State lawmakers tried to change Michigan’s status as one of 15 states without a smoking ban before the legislature adjourned on December 19, but the attempt ended with a stalemate in Lansing. The State House and Senate approved the ban in two different forms, but couldn’t reach a compromise between the two.
On May 8, the Republican-controlled Senate voted 25-12 to pass an absolute ban prohibiting smoking in all indoor public places. But on May 28 , the House of Representatives, under Democratic control, approved a bill by a vote of 65-39 to ban smoking only in restaurants and bars and make exceptions for casinos and smoke shops.
An agreement on the bill was never reached before the end of the legislature’s lame duck session in December.
State Rep. Pam Byrnes (D–Lyndon Township) said the deadlock came from lawmakers that had differing opinions about the right to smoke in public places.
“The differences between the House and Senate versions of this legislation were not so much a matter of partisan politics as it was an ideological discussion,” Byrnes said in an email.
Now there is uncertainty among legislators about whether the bill will be reintroduced in the 2009 congressional session or if it will be placed on the ballot for state residents to vote on in 2010.
Byrnes, who supported the more far-reaching Senate version of the bill over the House version, said she would be willing to compromise on the issue if it comes up for reconsideration in the House.
“I am hopeful that the legislature will revisit this issue in the coming legislative session,” Byrnes said. “While I support a ban with no exemption, I would be willing to support a compromise, as I feel it is important to have some level of protection in place for employees.”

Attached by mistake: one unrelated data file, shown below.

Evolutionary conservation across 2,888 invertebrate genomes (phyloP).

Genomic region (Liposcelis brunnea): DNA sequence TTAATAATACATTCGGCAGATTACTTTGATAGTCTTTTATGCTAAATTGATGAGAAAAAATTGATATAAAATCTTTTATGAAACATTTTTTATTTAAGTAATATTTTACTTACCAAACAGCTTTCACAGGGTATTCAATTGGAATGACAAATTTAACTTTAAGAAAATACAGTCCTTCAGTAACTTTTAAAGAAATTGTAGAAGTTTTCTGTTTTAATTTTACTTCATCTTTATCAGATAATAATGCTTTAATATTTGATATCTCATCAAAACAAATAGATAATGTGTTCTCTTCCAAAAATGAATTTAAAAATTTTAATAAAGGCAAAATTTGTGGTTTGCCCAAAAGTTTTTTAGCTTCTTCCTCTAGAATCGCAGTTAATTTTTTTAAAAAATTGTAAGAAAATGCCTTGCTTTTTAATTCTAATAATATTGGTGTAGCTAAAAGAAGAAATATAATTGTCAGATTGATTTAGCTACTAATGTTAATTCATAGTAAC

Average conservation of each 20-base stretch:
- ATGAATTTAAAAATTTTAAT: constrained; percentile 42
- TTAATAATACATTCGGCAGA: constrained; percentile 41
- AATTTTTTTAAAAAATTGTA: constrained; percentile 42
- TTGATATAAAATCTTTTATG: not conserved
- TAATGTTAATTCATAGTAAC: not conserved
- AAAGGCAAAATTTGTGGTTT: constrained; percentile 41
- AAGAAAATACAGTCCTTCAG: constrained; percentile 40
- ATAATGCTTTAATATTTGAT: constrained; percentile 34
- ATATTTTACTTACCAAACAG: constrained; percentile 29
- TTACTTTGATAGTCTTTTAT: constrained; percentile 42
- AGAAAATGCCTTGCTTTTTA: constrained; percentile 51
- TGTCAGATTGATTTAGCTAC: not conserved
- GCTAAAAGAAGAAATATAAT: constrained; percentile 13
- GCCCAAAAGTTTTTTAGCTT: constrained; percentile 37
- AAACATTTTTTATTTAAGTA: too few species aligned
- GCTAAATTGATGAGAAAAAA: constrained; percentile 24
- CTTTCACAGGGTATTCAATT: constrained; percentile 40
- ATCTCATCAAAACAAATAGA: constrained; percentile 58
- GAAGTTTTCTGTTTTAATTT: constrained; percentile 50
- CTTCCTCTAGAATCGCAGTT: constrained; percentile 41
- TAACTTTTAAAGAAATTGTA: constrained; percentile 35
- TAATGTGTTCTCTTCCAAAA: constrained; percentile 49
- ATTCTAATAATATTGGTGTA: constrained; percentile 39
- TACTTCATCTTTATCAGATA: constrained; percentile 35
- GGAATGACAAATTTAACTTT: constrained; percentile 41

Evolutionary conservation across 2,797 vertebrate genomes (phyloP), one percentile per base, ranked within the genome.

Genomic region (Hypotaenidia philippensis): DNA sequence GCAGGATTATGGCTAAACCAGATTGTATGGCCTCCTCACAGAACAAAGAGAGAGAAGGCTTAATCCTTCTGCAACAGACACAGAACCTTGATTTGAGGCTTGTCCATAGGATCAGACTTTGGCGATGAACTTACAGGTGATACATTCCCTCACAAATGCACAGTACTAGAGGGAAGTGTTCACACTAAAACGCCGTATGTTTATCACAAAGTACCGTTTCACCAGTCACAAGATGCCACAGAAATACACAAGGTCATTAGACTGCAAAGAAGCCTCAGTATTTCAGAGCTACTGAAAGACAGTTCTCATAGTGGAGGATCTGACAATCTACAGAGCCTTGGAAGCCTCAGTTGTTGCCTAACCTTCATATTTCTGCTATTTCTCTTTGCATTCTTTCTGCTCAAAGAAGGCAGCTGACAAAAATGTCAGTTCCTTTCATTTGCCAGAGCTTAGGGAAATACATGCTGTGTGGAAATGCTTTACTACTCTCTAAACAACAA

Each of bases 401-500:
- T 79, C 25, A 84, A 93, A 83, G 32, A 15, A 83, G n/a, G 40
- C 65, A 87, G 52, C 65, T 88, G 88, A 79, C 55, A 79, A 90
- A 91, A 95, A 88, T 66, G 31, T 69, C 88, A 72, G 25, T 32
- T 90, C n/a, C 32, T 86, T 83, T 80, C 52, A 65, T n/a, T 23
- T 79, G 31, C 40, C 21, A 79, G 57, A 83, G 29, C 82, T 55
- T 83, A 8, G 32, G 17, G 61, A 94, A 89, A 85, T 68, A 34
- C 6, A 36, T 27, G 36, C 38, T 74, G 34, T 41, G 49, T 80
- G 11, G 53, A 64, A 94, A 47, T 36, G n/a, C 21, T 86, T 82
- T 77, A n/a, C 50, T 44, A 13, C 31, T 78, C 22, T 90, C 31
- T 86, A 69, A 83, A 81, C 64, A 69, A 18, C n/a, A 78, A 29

Though the ballot initiative would likely pass in 2010, Byrnes said she hoped lawmakers would pass a bill on a ban during the upcoming legislative session.
“Putting this issue on the ballot for voters to decide is always an option,” Byrnes said. “But I would hope that the legislature would take action before that became necessary.”
Though there is strong support for a smoking ban — which Byrnes described as “overwhelming” in her district — the issue is still controversial. Many establishments, especially casinos and bars, argue that a ban would be bad for businesses and drive away customers who smoke.
At Ann Arbor’s Fleetwood Diner, located at the corner of Ashley Street and Liberty Street, manager Aviva Woodward echoed the concerns of casino and bar owners during an interview with The Michigan Daily in November. Woodward said business would likely suffer if customers were no longer allowed to smoke in the tin-covered diner.
“People come here every single day because they can smoke,” Woodward said. “We had a couple customers who flat out said we don’t only come here for the food.”
But Byrnes said some of her constituents have told her that the ban would in fact make them more likely to go to a restaurant or bar.
“I have been told by many that they would make more frequent visits to local business if smoking were no longer allowed,” Byrnes said.
Public health experts argue that the ban is necessary to protect non-smoking patrons and restaurant employees from second-hand smoke, a point that Byrnes said made a decision on the ban particularly important.
“This legislation was about workers’ health and is an important preventative health care measure,” she said.